FIG. 1 is a schematic side view of the device of the present invention.
FIG. 2 is a device of the present invention in a view that is related to FIG. 1.
FIG. 3 a part of the electrode of a device in schematic side view.
The electrodes 4 and 5 are placed in the tube 7. The tube 7, that is closed at the upper side, is connected pressure tight to the device. The tube 7 contains a liquid medium 6 which surrounds the electrodes 4 and 5. The conductivity of the liquid medium 6 is preferably 100 uS to 100 mS.
The thickness of the tube 7 is smaller than the wave length of the shock wave, so that the shock wave will not be reflected by the inside of the tube. When the tube 7 is metal, a preferred thickness of the wall of the tube 7 is 0.1-0.6 mm. By using plastics, whereby it has the same acoustic impedance like the liquid media 6, the thickness of this tube may be thicker. The thickness of the wall of tube 7 is preferably 1 to 10 mm, when the tube 7 is plastic.
The electrode 5 is insulated, except for the area around the electrode 4, and is perpendicular to electrode 4. Thus the electrical discharge spatially alternates at the non insulated area of the electrode 5, which leads to an increasing volume of disintegration at the second focus of the eillipsoid.
According to FIG. 1, the inner conductor 1 is connected to electrode 4, and the outer conductor 3 is connected to electrode 5. The tube 7 is connected to the device either by being fixed to the insulator 8, or by being screwed to it.
In the configuration shown in FIG. 2 the tube forms the outer conductor 3 and the electrode 5 is electrically connected to the tube 7. To prevent partial discharge at the inner wall of the tube, the inner wall is electrically insulated from the electrode 4 by the insulator 10.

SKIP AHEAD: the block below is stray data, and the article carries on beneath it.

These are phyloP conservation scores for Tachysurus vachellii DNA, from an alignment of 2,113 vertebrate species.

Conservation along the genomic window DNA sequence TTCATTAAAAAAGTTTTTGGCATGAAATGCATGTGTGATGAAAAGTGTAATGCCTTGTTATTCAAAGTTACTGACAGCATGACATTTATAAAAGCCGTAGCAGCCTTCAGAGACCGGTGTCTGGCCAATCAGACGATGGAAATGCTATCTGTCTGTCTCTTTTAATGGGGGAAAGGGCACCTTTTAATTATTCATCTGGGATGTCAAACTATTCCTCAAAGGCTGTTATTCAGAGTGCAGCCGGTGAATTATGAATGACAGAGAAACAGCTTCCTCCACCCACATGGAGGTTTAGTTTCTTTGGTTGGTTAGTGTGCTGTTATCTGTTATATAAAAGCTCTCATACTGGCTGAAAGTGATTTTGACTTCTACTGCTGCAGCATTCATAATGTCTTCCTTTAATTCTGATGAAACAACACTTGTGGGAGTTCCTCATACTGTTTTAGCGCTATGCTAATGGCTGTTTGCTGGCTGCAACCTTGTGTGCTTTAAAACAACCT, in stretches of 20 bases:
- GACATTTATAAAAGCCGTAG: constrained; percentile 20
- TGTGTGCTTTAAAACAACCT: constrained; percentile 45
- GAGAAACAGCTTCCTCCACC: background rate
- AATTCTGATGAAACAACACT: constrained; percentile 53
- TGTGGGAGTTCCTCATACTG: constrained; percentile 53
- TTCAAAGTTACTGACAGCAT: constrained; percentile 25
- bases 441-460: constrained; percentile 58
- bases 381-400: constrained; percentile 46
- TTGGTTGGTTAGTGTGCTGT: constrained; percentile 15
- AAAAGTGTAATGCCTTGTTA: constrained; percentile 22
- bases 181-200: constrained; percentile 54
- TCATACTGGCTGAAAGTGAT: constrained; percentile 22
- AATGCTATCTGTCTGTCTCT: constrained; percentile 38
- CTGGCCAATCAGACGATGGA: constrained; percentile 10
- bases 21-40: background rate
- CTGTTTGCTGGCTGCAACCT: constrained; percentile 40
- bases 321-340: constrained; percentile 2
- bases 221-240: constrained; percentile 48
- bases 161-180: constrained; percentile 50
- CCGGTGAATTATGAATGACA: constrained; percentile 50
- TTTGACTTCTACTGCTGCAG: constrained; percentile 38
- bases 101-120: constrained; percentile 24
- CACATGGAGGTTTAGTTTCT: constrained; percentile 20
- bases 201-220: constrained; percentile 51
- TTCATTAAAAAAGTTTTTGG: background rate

Good disintegration results are achieved with an electrode arrangement shown in FIG. 3. Like in FIG. 1 the electrode symmetric axes are perpendicular and the electrode 5 is bent like a "L".
An explanation of the operation of the device of the present invention follows. At the point of time of the electrical discharge between the electrodes 4 and 5 the liquid media is evaporated explosively and strongly heated. The generated plasma drives a shock wave in front of it, till the propagation velocity of the plasma is smaller than the propagation velocity of sound in water, then a shock wave detaches quasi spherical from the plasma.
If the wall has the correct dimension, the shock wave is able to penetrate the wall.
The cavitation bubble which is generated by the electrical discharge, expands and increases the pressure in the tube, till a volume is reached that correlates to the temperature and volume of the gas bubble. Afterwards the gas bubble collapses again.
Because of the increased pressure in the tube, the maximum gas bubble radius is limited. This leads to a reduction of sound generation of the gas bubble.